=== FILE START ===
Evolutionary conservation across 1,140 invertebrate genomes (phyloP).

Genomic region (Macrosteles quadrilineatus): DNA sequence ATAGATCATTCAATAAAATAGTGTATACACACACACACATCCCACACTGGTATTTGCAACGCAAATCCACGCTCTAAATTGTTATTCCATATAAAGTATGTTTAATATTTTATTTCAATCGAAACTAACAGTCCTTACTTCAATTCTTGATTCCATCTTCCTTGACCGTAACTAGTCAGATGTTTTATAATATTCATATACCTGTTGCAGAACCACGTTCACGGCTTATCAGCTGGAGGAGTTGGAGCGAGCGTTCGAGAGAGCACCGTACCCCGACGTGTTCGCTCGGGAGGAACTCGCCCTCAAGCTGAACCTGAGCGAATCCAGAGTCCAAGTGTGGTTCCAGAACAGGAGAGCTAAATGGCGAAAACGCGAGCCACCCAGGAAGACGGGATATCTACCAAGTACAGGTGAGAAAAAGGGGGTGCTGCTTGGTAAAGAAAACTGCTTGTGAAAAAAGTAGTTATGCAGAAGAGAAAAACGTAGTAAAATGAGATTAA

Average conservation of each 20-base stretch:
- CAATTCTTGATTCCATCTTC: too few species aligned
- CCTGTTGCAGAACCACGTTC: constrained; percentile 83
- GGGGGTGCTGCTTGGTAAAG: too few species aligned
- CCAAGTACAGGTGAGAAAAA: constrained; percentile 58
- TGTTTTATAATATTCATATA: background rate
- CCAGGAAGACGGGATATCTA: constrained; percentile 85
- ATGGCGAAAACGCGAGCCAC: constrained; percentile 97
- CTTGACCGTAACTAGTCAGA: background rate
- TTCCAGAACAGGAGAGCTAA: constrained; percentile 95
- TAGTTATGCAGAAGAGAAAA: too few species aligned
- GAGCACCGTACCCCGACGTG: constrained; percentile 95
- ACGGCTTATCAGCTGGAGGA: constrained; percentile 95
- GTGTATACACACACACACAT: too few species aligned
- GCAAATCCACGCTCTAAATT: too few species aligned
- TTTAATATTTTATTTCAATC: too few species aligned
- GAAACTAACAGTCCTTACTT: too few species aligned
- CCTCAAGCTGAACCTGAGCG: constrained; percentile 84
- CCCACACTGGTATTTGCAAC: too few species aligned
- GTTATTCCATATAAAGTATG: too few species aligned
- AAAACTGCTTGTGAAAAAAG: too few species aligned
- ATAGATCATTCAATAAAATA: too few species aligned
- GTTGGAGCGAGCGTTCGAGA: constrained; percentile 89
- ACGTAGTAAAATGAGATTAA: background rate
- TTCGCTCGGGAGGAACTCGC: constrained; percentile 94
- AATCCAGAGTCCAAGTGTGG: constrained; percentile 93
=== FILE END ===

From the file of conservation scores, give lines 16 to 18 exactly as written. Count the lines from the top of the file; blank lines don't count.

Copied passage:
- GTGTATACACACACACACAT: too few species aligned
- GCAAATCCACGCTCTAAATT: too few species aligned
- TTTAATATTTTATTTCAATC: too few species aligned